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This review is from: Edward Elgar The Apostles Op.49 (Recorded Live) (Audio CD)
Elgar's The Apostles has never quite enjoyed the same renown as The Dream of Gerontius or The Kingdom. Composed as the first part of a putative trilogy, it was only when Elgar reached The Kingdom that Elgar had honed the skill of retelling passages from the Gospel. Sadly, Elgar never completed The Last Judgement. Yet despite its shortcomings, The Apostles has gained muscular new disciples in Mark Elder and the Hallé. Their fresh recording, captured live at Bridgwater Hall in May, makes the best case for the piece so far.
Where The Kingdom has unity, The Apostles is more disparate with its hazy opening and lust for local colour - including glittering depictions of dawn and Straussian pieces of silver. Depicting Christ's last days before the Crucifixion, as well as the Ascension, the work is a series of separate panels rather than one connected fresco cycle. But as in The Kingdom, Elgar focusses on the human aspects of the story, with Mary Magdalene and Judas's confessions at its heart.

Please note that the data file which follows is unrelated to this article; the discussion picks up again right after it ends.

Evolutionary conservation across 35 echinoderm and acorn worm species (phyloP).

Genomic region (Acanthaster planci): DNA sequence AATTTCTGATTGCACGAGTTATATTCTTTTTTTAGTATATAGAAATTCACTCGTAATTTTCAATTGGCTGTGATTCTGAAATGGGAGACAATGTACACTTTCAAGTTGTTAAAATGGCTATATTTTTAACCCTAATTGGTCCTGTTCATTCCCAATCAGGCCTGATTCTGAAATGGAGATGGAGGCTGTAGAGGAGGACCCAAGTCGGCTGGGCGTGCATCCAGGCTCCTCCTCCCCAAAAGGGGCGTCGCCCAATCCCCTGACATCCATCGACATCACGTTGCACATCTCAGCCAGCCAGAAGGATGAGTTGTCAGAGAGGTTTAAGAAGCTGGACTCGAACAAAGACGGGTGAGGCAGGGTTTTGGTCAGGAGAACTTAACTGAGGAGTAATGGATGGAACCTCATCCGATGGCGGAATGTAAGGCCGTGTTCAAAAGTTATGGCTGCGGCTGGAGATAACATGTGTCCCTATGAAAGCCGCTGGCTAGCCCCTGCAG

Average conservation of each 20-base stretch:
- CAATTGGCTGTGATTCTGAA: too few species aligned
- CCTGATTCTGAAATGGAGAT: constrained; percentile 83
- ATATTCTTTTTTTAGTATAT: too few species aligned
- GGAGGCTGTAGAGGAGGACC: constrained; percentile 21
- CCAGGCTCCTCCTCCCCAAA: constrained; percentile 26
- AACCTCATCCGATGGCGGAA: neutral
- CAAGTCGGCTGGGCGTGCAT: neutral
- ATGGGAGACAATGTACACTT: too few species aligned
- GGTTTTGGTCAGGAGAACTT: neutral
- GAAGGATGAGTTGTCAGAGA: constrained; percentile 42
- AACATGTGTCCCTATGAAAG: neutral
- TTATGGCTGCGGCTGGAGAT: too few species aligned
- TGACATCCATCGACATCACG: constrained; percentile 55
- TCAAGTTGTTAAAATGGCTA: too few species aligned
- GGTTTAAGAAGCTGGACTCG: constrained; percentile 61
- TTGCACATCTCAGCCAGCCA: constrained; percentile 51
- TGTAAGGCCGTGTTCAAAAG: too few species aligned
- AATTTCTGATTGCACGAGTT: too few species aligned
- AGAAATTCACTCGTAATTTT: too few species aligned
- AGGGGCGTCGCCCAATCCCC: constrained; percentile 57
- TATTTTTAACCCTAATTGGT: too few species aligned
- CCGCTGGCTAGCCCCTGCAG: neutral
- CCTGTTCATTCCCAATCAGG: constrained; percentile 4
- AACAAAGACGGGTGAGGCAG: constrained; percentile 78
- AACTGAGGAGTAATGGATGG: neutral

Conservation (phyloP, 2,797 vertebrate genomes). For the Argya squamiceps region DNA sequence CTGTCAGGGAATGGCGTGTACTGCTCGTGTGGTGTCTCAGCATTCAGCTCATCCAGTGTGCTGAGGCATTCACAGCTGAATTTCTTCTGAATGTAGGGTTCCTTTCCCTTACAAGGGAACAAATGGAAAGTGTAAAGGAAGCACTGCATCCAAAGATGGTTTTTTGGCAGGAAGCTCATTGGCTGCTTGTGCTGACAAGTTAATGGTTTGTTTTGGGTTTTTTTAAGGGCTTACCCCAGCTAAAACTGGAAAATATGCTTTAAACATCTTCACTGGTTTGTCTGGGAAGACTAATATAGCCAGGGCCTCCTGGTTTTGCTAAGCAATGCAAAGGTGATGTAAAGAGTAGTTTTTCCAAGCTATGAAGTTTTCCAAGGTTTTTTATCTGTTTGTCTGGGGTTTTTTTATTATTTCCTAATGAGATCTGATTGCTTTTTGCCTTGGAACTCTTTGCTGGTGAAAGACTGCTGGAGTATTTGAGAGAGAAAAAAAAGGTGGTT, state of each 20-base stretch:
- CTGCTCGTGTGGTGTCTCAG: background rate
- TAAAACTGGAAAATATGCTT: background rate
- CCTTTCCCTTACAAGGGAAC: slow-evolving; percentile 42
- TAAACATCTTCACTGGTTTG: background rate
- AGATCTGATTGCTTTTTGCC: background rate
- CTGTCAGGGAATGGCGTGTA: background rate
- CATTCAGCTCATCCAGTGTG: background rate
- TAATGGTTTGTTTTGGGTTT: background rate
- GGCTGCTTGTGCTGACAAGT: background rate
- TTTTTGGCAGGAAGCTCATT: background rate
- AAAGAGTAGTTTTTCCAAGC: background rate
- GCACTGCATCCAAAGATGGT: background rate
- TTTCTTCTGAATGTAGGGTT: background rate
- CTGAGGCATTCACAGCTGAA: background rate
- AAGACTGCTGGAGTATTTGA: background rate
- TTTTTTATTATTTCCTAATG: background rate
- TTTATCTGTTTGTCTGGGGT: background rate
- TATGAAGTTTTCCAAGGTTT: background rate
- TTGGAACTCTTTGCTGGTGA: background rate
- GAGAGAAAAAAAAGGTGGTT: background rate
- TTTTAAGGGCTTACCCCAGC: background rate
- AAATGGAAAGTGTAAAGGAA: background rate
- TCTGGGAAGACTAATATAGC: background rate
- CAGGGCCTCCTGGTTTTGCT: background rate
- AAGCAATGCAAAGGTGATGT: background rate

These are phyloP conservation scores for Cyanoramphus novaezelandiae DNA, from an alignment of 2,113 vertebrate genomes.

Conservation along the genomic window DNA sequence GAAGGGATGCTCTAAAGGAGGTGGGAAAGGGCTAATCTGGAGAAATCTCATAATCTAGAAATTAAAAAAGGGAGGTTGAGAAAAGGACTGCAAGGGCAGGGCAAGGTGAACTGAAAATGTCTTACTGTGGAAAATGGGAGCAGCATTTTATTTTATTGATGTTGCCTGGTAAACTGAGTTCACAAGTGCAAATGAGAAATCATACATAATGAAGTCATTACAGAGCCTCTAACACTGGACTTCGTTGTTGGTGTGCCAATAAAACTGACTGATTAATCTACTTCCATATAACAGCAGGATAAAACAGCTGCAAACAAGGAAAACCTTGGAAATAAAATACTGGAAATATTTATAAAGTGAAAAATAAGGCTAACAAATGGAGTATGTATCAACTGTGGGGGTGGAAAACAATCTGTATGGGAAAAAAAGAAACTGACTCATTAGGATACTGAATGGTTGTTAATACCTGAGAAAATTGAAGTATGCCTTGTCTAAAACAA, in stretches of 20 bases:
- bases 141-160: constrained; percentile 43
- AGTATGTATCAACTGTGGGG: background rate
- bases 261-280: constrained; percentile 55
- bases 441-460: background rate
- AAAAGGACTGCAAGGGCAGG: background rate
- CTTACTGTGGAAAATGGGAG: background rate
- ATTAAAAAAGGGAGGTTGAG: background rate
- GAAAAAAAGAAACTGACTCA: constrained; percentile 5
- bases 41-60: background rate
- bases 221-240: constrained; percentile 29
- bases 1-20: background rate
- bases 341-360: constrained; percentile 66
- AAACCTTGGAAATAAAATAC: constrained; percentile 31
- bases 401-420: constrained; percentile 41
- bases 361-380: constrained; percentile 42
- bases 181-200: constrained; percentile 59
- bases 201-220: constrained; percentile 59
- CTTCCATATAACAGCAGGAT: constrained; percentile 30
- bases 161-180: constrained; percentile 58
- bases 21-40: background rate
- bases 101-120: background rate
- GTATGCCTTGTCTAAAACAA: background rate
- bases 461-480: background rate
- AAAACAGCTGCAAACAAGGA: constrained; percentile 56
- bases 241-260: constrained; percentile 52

Elder imbues these evolving tales with the same heft that characterised his thrilling Gerontius and Kingdom. Alice Coote is a rich and rare Mary and Brindley Sherratt offers a particularly dark night of the soul as Judas. Jacques Imbrailo's Christ is disarmingly seraphic when heard against their torrid monologues, while chorally this is also another superb performance (outstripping the London Philharmonic Choir on Boult's 1974 EMI recording). Despite limited time, chorus masters Frances Cooke and Richard Wilberforce muster a well drilled choir for the dazzling climaxes in Caesarea Philippi and at the Ascension. And, as with his superb soloists, Elder obtains great tenderness; the opening 'Spirit of the Lord' is particularly tingling.
Without all the bastardised pomp and politics of organised religion, Elgar captures the human frailty and otherworldly glory at the heart of these extraordinary stories. Gifted a binding force in Elder and the Hallé, who play just as superbly as on previous Elgar releases, The Apostles shines.